? Banking – To manage their financial activities they should acquire both a checking and a savings account, that is not part of the money that you have already set up for them. These accounts should be managed by your teen, but supervised by you to protect them from their immature financial decisions. Here they will learn how to financially decide the amounts to move right after payday for savings of insurance and long term goals. They will learn the value of reconciling their accounts on a regular basis and knowing that their financial house is in order.

? Retirement – Your teen should be taught with the very first paycheck to save 10% for long-term goals. This should not include the savings for current year expenses like insurance. A savings account can be used for this money, but helping them to create their first Roth IRA, would in the long run, teach them more about the value of long term investing. A good financial point to remember and share with your children is to save for something like retirement. This financial choice, for what they believe is a “never going to happen”, will show them time value, something the majority of society is unaware of and believes they can not enjoy. Help them to see the future value of investing $2000 for the first 4 years of their working life 16-20 in a mutual fund that has an average growth of 10%, and how that would leave them with $1 million dollars at retirement. This is without any further financial additions to principle. If you could get a million from $8,000 wouldn’t this be your financial sacrifice today?

? Credit – As a general rule credit should be the last financial skill you teach your teenager. It is not a necessity to live, but it is a financial tool that could save them money when used correctly. You will not need to help them find the credit cards; our society is set up to find the next debtor. They will begin to receive these offers way before you will conceive them as ready. You should discuss with them the financial basics of debt and how there are only two ways to conquer it if you find yourself there. One is to give up all extras in your life cold turkey, until you have paid off the entire created debt. The second is the one most Americans choose and this is to become a permanent debt revolver. This last financial option makes every future dollar you make worth less until eventually you end up making nothing and paying for yesterdays wants today. All the while sacrificing your new wants and needs. Option number one sounds easy but it is so financially and emotionally hard that the majority of people choose option 2. We just do not like to give up our benefits and perks in life.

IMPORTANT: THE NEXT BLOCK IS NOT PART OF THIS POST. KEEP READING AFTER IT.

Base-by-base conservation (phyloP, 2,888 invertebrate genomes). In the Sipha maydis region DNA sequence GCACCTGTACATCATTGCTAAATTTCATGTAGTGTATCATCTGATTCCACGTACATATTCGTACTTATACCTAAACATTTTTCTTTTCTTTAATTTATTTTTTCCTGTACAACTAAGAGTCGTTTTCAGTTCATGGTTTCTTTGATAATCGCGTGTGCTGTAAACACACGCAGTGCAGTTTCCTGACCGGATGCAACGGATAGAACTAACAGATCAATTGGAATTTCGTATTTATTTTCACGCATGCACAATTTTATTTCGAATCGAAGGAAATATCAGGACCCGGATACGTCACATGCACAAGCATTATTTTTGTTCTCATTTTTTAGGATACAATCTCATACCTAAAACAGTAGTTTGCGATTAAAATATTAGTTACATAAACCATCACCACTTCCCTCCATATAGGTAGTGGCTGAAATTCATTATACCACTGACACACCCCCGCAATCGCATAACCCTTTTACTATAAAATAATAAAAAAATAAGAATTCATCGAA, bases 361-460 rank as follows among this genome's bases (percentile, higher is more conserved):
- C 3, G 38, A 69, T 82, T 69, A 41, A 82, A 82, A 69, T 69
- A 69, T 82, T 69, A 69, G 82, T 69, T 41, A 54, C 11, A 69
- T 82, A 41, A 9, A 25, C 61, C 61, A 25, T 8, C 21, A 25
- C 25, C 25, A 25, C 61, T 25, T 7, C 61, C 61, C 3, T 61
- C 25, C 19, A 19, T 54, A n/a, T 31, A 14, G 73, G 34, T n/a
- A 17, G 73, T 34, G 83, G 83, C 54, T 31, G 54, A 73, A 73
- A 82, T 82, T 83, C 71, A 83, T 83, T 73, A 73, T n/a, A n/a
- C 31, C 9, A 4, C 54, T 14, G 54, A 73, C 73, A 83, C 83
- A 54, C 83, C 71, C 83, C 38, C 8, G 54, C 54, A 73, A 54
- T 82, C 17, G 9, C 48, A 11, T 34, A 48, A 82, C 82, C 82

Credit can be a great tool though, by building your credit score, the number all banks, insurance companies and sometimes employers look at, and you can increase the future value of your money. The safest, smartest and financially savvy way to utilize this is to only charge something you would buy anyway and have the cash to pay for now. For instance, gas for your car, once you make this purchase you would then pretend you already paid for the fuel, and transfer the amount from your checking to your savings until the bill arrives. This will provide you with two financial benefits, interest (minimal) on your money while you use the banks and a high credit score. The high credit score will insure lower mortgage rates, cheaper car insurance, cheaper homeowners insurance and cheaper car loan rates, among other things. Over their financial life, this could be worth hundreds of thousands of dollars.

My point is do not be afraid to break out of your financial comfort zone to speak about the private issue of money and financial success. These conversations will become invaluable to your teen and you might just learn something along the way with your teen.. Your teen’s financial success should be a goal at the top of your list of things to teach your children. Keep your children financially literate and help them to make the financial decision to secure their futures.